The U.K. is hurtling into the peak season for pre-holiday shipping with a public growing weary of pandemic restrictions and even wearier of a Brexit that looks increasingly likely to occur Jan. 1 without much of a trade deal to smooth the transition.
So the inevitable collision this winter of an abrupt split from the European Union and a Covid-19 resurgence has the government, industry and consumers here asking: Is Britain’s heavily import-reliant economy resilient enough to withstand both shocks?
Mark Whitworth, the CEO of U.K. port operator Peel Ports for the past decade, says in an interview that he’s “absolutely certain it is for a variety of reasons.”
Whitworth says business is currently operating at 90%-95% of year-ago levels. Container volume started showing good year-on-year growth in July and August, and he’s expecting to see more recovery from September onward. Shipments of cars, in particular, took a heavy blow early during lockdown but are getting back to normal, he says.
A lot of companies are still playing catch-up rebuilding inventories so the seasonal pre-Christmas logistics frenzy will “come a little later,” Whitworth says. “I appreciate that there’s a lot of uncertainty, of course I do, but actually when I look on the ground what’s really going on, generally our business is still quite buoyant,” he says.
“Our forecast contains the assumptions that the virus remains under control and a ‘bare bones’ Free Trade Agreement is done by year end but one or both could easily prove wrong. If there’s a perfect storm, the best the economy can hope for is a slower recovery. In the worst case, it would slip into reverse.”
—Dan Hanson, Bloomberg Economics
Besides the economy’s recovery, Whitworth says there are structural changes underpinning U.K. trade — more shipping capacity, storage space and entry points — that should help minimize potential Brexit snarls, like those Bloomberg’s Joe Mayes reported about last week.
The shipping industry is already anticipating potential logjams and finding ways around likely choke points. Peel owns and operates the Port of Liverpool’s 400 million-pound ($530 million) deep-water container terminal that opened in 2016.
This week Liverpool will start handling a second weekly call from a container line bringing goods like fresh produce from Spain and Portugal. The service relies more on rail and reduces truck traffic on the well-worn routes across Europe, under or across the channel from France through U.K. terminals at Dover and Folkestone.
Before 2021, though, leaving the EU’s customs union means working out the bugs of a new IT system.
“There’s still some work to do, but if we continue in the way that we are, I think it will be a problem that proves to be not as significant as the speculation around it,” says Whitworth, who says previous Brexit preparations that proved to be false dawns have been good practice for the real thing.
“Did we see a take-up in warehouse utilization? Yes we did. Did we see significant stocks built in advance of the world sort of falling off the cliff? Yes we did. Did it prove to be necessary? No it didn’t, and I think there’s been a whole load of lessons learned from that experience.”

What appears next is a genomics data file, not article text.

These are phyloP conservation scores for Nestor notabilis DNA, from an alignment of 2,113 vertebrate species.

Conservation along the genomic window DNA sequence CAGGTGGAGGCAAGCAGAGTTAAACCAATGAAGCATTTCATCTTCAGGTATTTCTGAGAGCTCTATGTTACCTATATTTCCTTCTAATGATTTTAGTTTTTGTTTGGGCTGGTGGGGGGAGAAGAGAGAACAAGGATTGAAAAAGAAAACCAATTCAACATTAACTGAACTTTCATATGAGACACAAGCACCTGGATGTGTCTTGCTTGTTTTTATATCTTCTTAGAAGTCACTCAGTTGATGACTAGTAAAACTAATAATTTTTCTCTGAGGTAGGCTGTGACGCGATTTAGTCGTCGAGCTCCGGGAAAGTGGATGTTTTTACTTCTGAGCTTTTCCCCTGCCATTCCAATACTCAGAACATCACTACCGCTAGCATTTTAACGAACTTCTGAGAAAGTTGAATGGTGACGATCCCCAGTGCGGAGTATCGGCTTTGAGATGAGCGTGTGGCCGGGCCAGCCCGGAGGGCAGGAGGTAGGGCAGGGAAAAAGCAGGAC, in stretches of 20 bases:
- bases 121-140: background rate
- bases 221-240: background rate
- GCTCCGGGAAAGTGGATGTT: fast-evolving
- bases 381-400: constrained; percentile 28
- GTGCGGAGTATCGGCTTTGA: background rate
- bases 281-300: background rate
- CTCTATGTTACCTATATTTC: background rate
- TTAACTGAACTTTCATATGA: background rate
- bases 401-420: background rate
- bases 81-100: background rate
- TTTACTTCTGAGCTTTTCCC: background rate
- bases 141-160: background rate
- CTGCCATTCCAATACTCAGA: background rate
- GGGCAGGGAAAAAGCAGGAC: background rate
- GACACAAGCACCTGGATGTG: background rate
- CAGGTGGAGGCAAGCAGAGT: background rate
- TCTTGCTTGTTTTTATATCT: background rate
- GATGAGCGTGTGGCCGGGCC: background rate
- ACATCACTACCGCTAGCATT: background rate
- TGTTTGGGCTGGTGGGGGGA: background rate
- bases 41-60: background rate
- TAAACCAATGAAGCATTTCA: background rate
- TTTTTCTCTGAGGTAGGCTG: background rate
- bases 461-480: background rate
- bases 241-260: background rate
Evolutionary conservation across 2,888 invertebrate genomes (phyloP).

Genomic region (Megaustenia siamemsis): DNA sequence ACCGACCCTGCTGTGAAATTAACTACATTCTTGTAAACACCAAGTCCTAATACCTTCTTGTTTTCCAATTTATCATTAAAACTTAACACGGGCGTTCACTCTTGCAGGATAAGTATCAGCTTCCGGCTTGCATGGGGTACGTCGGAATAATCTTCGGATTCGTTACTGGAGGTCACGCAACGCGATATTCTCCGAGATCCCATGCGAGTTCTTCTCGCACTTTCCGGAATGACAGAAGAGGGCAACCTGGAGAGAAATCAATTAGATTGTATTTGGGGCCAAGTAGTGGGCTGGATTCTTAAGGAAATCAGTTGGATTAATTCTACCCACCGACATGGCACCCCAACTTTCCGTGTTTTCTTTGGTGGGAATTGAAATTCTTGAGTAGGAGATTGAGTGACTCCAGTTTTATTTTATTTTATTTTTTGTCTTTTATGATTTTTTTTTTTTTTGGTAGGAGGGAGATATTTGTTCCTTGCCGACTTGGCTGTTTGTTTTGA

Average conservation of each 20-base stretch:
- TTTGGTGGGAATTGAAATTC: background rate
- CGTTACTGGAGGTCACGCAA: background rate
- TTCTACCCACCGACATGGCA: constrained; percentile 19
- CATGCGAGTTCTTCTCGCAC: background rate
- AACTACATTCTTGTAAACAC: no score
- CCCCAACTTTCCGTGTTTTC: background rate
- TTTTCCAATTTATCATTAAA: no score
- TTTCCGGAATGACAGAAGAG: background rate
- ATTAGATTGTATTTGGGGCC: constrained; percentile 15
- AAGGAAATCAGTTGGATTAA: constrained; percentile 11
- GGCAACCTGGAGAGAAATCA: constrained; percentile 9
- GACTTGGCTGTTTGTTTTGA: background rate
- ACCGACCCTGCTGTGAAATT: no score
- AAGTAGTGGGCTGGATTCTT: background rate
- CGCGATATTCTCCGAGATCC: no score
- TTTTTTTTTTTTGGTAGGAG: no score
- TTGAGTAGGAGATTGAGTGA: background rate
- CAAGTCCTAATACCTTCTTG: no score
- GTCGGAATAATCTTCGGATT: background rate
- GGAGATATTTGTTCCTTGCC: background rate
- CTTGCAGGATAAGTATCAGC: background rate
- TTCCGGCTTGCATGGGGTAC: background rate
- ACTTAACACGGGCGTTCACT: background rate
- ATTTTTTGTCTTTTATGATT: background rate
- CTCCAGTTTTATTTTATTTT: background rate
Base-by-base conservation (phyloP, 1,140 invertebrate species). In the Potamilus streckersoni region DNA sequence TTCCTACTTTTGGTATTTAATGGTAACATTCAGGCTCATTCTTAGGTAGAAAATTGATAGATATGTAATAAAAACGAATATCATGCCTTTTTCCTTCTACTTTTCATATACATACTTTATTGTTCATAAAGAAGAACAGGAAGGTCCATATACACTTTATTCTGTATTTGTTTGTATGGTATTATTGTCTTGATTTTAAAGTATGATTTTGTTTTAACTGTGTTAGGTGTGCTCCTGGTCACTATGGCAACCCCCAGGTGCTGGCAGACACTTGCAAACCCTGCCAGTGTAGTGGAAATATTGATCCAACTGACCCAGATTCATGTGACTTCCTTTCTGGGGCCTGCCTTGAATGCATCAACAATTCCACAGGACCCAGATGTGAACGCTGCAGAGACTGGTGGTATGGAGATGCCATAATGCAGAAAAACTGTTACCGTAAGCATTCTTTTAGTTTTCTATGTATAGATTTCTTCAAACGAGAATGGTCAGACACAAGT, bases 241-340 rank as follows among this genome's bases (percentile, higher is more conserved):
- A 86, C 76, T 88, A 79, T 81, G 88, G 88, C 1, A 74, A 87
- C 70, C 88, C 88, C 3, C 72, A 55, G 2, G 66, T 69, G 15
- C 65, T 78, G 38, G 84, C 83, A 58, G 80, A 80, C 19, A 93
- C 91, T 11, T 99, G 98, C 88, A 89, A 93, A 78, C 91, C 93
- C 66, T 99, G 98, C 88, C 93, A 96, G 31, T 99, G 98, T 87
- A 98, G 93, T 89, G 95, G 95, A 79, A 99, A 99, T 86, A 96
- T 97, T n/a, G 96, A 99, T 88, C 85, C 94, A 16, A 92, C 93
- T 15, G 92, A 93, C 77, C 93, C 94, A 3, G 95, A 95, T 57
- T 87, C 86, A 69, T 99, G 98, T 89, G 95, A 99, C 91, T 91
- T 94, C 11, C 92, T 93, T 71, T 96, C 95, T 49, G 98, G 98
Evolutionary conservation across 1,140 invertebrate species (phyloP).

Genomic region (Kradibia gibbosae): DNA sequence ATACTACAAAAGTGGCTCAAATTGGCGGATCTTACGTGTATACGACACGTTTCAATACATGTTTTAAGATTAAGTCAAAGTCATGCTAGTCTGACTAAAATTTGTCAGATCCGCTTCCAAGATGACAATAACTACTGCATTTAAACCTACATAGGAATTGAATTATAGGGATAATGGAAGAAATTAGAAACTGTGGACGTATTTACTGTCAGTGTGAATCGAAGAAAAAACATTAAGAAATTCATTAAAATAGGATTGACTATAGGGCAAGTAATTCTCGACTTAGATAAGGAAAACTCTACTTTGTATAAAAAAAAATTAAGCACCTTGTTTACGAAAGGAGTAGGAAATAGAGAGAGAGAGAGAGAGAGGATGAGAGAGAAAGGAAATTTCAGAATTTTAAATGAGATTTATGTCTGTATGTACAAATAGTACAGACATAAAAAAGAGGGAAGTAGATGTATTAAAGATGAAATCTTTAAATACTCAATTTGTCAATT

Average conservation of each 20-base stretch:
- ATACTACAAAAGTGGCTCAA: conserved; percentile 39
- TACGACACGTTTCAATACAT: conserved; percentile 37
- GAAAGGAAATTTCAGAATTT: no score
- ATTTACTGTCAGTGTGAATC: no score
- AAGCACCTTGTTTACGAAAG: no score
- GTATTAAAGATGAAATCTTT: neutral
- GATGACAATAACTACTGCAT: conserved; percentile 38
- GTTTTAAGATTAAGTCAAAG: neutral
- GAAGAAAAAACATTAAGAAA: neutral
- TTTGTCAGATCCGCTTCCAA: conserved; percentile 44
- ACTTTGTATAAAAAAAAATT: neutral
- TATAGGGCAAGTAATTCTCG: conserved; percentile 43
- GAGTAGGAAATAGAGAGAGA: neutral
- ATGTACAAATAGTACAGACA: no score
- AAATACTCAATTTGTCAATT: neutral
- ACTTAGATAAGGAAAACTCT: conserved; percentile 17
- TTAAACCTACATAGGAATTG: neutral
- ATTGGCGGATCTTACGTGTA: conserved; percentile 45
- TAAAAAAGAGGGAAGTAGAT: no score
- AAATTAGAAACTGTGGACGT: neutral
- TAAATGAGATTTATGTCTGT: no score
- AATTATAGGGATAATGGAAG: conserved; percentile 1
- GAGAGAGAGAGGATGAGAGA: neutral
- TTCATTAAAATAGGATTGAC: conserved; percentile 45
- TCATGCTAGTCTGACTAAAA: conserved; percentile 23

—Brendan Murray in London
Germany is re-engineering Europe’s most important river: The Rhine is the country’s main economic artery. Keeping it flowing may require new boats, once-taboo locks, and even changing the current of the river itself.
Today’s Must Reads
- China rebound | China’s exports continued to expand in August, as the country’s major trading partners gradually resumed business activities. Imports unexpectedly dropped. Separate figures showed Taiwan’s exports rose to a record in August.
- Swing states | With two months to go until Election Day, U.S. President Donald Trump is trying to make good on a number of trade promises to protect key constituencies in swing states to bolster support for his campaign and vulnerable Senate Republicans.
- Controversial adviser | The U.K. named former Australian Prime Minister Tony Abbott as an adviser to its board of trade in the face of criticism from opposition lawmakers and civil rights groups over his views on women, sexuality and climate change
- Rare ambition | The U.S. and Europe’s ambition to boost production of rare raw materials used in electric vehicles and wind turbines and reduce dependence on China will face obstacles, including higher costs and environmental concerns.
- Younger truckers | The U.S. trucking industry is struggling to fill seats in commercial vehicles as a shortage of truck drivers is forecast to double in the next decade. Could lowering the age of drivers be a solution?
- Border delays | Pakistan’s trade with neighboring Afghanistan has been declining for years, but now delays in shipment clearance are threatening to undermine their bilateral commerce even further.
On the Bloomberg Terminal
- Decoupling threat | The worsening conflict between China and the U.S. has damaged bilateral trade, but a complete decoupling between the two largest global economies would be even more damaging to China’s long-term growth prospects, according to Bloomberg Economics.
- Soup momentum | Sales gains stemming from Covid-19 will continue for Campbell during the first half of fiscal 2021, albeit at a smaller scale. Bloomberg Intelligence is still concerned that lack of product availability due to supply-chain constraints will limit the upside.
- Use the AHOY function to track global commodities trade flows.
- Click HERE for automated stories about supply chains.
- See BNEF for BloombergNEF’s analysis of clean energy, advanced transport, digital industry, innovative materials, and commodities.
- Click VRUS on the terminal for news and data on the coronavirus and here for maps and charts.
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